We’ve heard a lot of talk recently about the link between mental illness and school violence—talk that has the unfortunate consequence of making people afraid of kids who might be struggling, and a lot more likely to hurt themselves than anybody else. That fear and stigma in turn produces isolation—the worst thing for a depressed or angry teenager.
That’s why we were heartened to read about a new program in Los Angeles that does the opposite: encourages people to speak up when kids say or do something concerning, and then gets to know those kids. The LA program, as described in the New York Times, is dubbed the School Threat Assessment Response Team, and it appears to be remarkably successful.
“When we looked at kids who had committed attacks, the vast majority had come to the attention of an adult for a behavior that was concerning but would not necessarily cause someone to conclude they were planning an attack,” says a former Secret Service agent whose research provides the foundation for STARTS across the country. The LA team’s leader describes what happens when a young person at risk comes to their attention. “We’ll go to a school, evaluate the individual there, then what we’ll also do is go to the kid’s home and we’ll ask to see the bedroom and we’ll do a very data-driven assessment,” he says. “We’re trying to figure out, what are the triggers here? What are the risk factors? What’s really going on and how can we intervene?”
This obviously requires cooperation between mental health professionals, schools, police, and families that seems like it might be almost impossible in some cities and states. But beyond an “initial shock,” an affiliated detective says, “We get a lot of cooperation from parents…they want to know, too, what did I miss?”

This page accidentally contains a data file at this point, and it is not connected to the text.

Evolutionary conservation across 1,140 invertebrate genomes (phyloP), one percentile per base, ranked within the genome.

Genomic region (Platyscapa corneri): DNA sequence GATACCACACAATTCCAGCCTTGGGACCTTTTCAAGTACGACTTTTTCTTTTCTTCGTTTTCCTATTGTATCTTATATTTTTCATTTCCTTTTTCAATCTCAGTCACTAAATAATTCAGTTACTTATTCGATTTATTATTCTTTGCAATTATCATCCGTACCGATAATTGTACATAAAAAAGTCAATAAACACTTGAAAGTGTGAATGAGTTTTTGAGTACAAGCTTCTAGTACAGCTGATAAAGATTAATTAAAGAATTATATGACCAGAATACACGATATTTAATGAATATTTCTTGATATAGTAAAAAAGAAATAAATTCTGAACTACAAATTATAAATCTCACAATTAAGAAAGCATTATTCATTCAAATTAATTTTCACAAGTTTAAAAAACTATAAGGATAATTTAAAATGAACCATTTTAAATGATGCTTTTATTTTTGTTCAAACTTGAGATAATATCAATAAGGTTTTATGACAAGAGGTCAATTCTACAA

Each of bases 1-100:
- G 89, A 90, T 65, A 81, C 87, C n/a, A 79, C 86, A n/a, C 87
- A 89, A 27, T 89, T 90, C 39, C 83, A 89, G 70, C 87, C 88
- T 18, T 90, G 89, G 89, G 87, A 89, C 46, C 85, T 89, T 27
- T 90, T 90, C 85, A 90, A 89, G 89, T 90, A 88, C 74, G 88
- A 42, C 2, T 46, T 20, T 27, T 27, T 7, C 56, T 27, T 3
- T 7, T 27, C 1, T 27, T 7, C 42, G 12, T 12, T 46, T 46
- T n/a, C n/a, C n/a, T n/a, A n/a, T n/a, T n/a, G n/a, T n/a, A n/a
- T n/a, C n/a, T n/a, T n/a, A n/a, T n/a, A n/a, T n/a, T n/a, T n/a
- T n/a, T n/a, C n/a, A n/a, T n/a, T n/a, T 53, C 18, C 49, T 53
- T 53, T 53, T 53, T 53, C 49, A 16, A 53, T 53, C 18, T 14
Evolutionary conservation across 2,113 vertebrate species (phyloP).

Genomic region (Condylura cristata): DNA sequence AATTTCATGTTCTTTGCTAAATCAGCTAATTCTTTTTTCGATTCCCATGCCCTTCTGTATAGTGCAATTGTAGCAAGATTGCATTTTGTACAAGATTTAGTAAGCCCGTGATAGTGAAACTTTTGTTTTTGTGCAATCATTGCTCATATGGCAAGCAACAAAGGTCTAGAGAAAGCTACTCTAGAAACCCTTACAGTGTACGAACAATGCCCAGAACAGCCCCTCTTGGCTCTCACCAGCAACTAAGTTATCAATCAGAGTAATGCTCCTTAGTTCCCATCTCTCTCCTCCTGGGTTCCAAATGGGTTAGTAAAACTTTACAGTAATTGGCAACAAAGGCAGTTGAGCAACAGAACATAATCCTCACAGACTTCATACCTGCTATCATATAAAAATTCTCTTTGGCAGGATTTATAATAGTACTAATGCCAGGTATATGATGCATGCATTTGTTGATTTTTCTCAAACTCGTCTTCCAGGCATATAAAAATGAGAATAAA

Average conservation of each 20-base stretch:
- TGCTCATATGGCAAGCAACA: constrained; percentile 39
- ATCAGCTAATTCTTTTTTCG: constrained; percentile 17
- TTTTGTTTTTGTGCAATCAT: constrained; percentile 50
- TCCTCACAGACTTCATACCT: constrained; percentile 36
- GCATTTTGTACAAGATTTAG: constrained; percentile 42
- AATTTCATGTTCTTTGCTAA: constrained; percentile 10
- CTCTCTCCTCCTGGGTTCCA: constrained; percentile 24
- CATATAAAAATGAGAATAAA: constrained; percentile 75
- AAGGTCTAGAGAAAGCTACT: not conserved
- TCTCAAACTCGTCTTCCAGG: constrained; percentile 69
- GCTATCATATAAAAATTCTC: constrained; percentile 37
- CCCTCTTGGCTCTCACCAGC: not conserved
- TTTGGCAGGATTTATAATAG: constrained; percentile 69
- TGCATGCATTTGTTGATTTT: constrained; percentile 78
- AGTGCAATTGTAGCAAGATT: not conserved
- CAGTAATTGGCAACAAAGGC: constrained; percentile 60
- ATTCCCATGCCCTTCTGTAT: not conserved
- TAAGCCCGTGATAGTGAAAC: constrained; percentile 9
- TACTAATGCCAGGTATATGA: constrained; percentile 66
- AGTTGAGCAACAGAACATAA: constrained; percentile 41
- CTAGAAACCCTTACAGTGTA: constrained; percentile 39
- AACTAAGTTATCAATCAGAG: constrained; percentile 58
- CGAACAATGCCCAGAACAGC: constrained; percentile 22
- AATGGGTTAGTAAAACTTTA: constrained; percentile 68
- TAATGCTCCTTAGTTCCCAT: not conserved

This sort of intensive approach raises a lot of questions even as it appears to deliver results. Does it violate privacy? Do kids get caught up when they don’t deserve to? Perhaps—I suggest you read for yourself. But the program represents a crucial understanding that people who are hopeless and isolated can make disastrous choices—and that it takes a multipronged approach to help. From START’s website: “The goals are relatively straightforward: develop relevant partnerships to mitigate/eliminate threats; assist students of concern in their efforts to complete their education without incident; and prevent a Columbine or Virginia Tech incident.”
Put simply, we know that children’s mental health, the safety of the school environment, the strength of the community, a family’s ability to reach its potential—these are all interconnected. And the first step in aiding kids is providing a trusting framework of people close to them to be able to reach out and say, “He needs help.”